Creel, S. C., Aslin, R. N., & Tanenhaus, M. K. (In press). Word learning under adverse listening conditions: Context-specific recognition. Language and Cognitive Processes. [available online] (Download)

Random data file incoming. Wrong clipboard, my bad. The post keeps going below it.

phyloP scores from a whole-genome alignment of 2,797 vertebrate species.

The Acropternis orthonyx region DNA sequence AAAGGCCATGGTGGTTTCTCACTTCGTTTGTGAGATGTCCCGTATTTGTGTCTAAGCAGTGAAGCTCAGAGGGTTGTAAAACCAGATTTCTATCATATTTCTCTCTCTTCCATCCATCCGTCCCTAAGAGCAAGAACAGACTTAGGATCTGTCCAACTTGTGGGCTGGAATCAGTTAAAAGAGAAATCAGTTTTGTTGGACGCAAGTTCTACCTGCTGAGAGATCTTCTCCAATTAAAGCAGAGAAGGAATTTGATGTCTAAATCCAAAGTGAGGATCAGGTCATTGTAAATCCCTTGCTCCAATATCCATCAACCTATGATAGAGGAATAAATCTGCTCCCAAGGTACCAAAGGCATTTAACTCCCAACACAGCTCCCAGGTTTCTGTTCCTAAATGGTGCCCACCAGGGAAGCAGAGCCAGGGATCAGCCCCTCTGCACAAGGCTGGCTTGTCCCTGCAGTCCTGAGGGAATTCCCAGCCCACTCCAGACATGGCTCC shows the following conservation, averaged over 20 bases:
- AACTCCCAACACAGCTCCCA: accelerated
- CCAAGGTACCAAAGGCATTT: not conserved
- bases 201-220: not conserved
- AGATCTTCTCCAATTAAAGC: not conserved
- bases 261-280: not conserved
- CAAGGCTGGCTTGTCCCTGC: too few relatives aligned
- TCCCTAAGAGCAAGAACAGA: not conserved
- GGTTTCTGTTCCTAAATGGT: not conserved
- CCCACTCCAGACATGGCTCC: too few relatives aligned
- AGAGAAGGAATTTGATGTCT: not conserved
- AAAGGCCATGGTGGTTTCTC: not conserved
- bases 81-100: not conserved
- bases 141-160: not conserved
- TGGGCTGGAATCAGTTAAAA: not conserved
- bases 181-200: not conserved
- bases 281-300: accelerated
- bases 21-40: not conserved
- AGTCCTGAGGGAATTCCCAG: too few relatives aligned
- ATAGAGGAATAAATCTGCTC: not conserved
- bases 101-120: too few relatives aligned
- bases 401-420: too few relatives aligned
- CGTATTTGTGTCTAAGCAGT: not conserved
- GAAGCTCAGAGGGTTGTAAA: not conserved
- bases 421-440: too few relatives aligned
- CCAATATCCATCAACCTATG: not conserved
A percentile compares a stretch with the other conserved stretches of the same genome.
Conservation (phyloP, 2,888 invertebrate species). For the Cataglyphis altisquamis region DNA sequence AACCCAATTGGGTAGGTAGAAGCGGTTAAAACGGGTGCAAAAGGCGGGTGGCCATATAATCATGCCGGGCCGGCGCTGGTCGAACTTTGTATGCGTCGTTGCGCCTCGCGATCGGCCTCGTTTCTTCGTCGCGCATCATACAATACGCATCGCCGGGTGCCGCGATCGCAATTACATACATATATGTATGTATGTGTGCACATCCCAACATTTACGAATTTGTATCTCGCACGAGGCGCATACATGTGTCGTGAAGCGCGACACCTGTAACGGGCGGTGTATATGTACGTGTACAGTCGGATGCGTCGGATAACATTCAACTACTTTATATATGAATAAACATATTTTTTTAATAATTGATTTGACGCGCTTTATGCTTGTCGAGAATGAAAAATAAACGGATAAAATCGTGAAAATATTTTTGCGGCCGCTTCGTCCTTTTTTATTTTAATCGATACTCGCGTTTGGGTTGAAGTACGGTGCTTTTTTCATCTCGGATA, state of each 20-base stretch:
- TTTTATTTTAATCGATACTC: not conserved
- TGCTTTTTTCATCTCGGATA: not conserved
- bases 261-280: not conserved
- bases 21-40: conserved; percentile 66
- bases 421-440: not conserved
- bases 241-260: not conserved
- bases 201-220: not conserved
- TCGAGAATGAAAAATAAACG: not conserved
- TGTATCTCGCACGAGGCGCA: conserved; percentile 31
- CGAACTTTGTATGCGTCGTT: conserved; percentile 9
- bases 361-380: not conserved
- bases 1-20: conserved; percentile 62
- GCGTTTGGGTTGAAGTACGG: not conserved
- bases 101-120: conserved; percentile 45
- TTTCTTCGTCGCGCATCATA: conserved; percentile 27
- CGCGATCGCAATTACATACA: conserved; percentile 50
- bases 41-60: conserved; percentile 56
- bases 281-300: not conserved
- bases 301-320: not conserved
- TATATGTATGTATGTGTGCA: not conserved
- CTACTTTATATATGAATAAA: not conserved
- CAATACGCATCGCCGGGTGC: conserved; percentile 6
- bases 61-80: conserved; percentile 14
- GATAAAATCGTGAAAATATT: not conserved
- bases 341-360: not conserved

Previous studies of word learning have presented the items to listeners under ideal conditions. Here we ask how listeners learn new vocabulary items under adverse listening conditions. Would listeners form acoustically-specific representations that incorporated the noise, base their representations on noise-free language knowledge, or both? To address these questions, listeners learned 16 words as labels for unfamiliar shapes presented on a computer display. During the learning phase, word-shape pairings were presented with either clear or white-noise-embedded tokens. For each word (e.g. dabo), another word shared consonants (e.g. dubei) and a third shared vowels (e.g. gapo). Learning was assessed in a 4AFC picture-selection task. The highest accuracy and speed were achieved by listeners who experienced the same noise level at exposure and test (both clear or both noisy), suggesting that listeners’ representations of noisy words were faithful to the spectral context experienced during the learning phase. Implications for word learning and recognition across a variety of listening conditions are discussed.